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Monthly Archives: April 2013

My polling place is conveniently located right near the edge of Pulaski Park, so I took a quick spin through the park after I voted today in the primary for the special U.S. Senate election. Here are a few shots of Yellow-rumped Warblers; I saw about 6 or 7 today:

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(c) Greg Saulmon 2013

(c) Greg Saulmon 2013

I had the day off, which basically led to an all-out birding bender in downtown Holyoke.

The Black-throated Green Warbler above, which I spotted in Pulaski Park a little after 7 a.m., was one of many highlights. I took walks through the park in both the morning and afternoon, and saw a good variety of birds.

There were Black-and-white Warblers in the park both early in the morning and at mid-afternoon. This one was hanging around in a back corner of the park near VFW Post 351:

(c) Greg Saulmon 2013

(c) Greg Saulmon 2013

(c) Greg Saulmon 2013

(c) Greg Saulmon 2013

(c) Greg Saulmon 2013

(c) Greg Saulmon 2013

There were several Yellow-rumped Warblers in the woods between the park and the river:

(c) Greg Saulmon 2013

(c) Greg Saulmon 2013

A White-breasted Nuthatch was munching on spiders and other goodies:

(c) Greg Saulmon 2013

(c) Greg Saulmon 2013

(c) Greg Saulmon 2013

(c) Greg Saulmon 2013

(c) Greg Saulmon 2013

(c) Greg Saulmon 2013

I was hoping to spot some of the Savannah Sparrows that I found in the park the other day, and this White-throated Sparrow almost tricked me — until I got close enough for a good look:

(c) Greg Saulmon 2013

(c) Greg Saulmon 2013

There have been several Northern Cardinals in the park on my last few visits:

(c) Greg Saulmon 2013

(c) Greg Saulmon 2013

And, today, there were quite a few Chipping Sparrows. This one was part of a small flock outside the VFW:

(c) Greg Saulmon 2013

(c) Greg Saulmon 2013

Elsewhere in the city, Canada Geese were hanging around Slim Shad Point:

(c) Greg Saulmon 2013

(c) Greg Saulmon 2013

(c) Greg Saulmon 2013

(c) Greg Saulmon 2013

There were House Finches in Heritage State Park:

(c) Greg Saulmon 2013

(c) Greg Saulmon 2013

More Chipping Sparrows at a brownfield site that’s being cleaned up on Appleton Street:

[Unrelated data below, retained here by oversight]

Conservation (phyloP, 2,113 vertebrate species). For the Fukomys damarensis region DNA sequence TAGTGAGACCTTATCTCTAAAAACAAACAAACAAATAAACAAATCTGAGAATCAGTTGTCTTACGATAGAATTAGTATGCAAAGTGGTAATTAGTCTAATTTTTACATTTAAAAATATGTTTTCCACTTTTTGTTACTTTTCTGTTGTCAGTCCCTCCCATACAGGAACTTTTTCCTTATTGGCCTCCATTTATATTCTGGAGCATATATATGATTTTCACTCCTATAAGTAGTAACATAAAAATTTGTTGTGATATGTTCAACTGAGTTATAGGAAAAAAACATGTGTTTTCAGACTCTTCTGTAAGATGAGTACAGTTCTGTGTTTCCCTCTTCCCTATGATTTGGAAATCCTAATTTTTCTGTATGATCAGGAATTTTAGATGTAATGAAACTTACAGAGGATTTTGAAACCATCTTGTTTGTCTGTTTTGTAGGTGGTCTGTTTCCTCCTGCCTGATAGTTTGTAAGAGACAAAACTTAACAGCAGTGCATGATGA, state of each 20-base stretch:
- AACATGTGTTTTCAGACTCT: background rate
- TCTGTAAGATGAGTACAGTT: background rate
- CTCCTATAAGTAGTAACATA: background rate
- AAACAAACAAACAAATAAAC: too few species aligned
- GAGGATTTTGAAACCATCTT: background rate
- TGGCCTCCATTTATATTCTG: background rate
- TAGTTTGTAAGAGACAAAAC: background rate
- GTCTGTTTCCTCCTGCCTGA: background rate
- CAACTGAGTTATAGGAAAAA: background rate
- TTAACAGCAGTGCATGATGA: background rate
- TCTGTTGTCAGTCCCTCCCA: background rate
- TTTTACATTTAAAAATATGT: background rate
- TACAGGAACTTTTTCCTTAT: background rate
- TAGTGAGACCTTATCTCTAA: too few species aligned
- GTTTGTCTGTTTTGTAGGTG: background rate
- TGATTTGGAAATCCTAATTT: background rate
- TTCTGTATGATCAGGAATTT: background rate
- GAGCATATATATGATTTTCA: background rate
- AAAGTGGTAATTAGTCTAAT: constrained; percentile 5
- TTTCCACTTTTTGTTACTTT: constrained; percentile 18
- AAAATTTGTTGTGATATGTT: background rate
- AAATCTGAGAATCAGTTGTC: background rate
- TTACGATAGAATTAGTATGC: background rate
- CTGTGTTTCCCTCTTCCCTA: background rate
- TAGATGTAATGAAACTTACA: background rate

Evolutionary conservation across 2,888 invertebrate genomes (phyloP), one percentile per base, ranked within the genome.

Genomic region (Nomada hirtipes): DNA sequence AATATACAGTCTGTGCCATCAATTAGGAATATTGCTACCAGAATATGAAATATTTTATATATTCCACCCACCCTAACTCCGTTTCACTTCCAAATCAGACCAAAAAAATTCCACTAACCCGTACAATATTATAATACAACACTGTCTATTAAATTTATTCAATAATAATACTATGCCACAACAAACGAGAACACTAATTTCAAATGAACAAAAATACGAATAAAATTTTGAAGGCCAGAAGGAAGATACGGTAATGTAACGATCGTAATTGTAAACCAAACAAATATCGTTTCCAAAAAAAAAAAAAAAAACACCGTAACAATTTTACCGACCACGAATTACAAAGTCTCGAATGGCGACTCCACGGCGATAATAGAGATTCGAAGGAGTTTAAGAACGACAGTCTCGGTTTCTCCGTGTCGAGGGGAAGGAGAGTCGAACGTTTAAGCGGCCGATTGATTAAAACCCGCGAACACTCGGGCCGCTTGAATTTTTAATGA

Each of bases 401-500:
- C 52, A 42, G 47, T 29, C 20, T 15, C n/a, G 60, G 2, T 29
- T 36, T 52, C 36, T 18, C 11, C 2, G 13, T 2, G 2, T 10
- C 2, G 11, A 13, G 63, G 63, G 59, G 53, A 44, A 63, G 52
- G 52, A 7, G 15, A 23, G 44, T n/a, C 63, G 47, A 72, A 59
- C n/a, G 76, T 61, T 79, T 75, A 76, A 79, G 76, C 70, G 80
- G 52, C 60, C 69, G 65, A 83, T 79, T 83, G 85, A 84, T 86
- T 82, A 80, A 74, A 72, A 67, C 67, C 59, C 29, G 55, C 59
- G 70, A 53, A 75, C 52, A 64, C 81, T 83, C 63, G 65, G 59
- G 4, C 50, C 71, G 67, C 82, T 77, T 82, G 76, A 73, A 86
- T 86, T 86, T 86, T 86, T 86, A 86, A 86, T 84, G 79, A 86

(c) Greg Saulmon 2013

(c) Greg Saulmon 2013

The male American Kestrel found a meal near the Massachusetts Green High Performance Computing Center:

(c) Greg Saulmon 2013

(c) Greg Saulmon 2013

(c) Greg Saulmon 2013

(c) Greg Saulmon 2013

I spotted this Common Grackle near the old Parsons Paper Mill on Sargeant Street:

(c) Greg Saulmon 2013

(c) Greg Saulmon 2013

And, this female Downy Woodpecker was foraging in a vacant lot on Lyman Street:

(c) Greg Saulmon 2013

(c) Greg Saulmon 2013

Here’s my full list from Pulaski Park today:

I wrote yesterday that with so many Yellow-rumped Warblers at Arcadia, one could probably find them in Holyoke, too.

I was right: I found three behind the Crocker Mill this afternoon, near the Connecticut River. They were very high in the trees:

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A Downy Woodpecker was foraging nearby:

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And I saw at least two different Eastern Phoebes, including this one:

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This gallery contains 11 photos.

While I do most of my birding in the heart of Holyoke, I find it helpful to take regular trips to more traditional birding hotspots around the Pioneer Valley. Checking in at places like Arcadia, where the bird populations tend to be a bit more robust and varied, helps me keep tabs on when migratory …

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(c) Greg Saulmon 2013

(c) Greg Saulmon 2013

Back in March, I predicted that we’d see chicks hatch at the Red-tailed Hawk nest downtown between April 11 and 18.

As we near the end of that window, I checked on the site this afternoon. The hawk on the nest was alternating between the usual hunkered-down position and the sort of half-squat shown above, often holding its wings partially open.

I didn’t observe any feeding behavior to indicate that newborn chicks were already in the nest, but the hawk on the nest frequently looked down between its feet. Was it rolling the eggs, or watching a tiny hawk chipping away at its shell? We should know soon.

One thing that occurred to me today was both this year and last year the hawks built their nest right up against brick walls that get direct afternoon sunlight. I started to wonder if that’s a deliberate choice, as the nest would receive a few hours of reflected warmth each day, giving the eggs a little boost before temperatures drop off at night.

 

A few common birds that I don’t see too often in Heritage State Park were hanging around this morning.

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I saw the female Cardinal only; she spent a lot of time singing, but no male showed up while I watched her. I’ve seen a male Cardinal somewhat regularly near a vacant lot on Race Street, but I believe this is the first time I’ve seen either a male or female in the park.

A handful of Blue Jays have also been making appearances over the last few days:

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And, in addition to the pair of Canada Geese nesting along one of the canals, I’ve seen a lot of geese using the canals as a sort of flyway. Here’s one half of a pair that flew through the city this morning:

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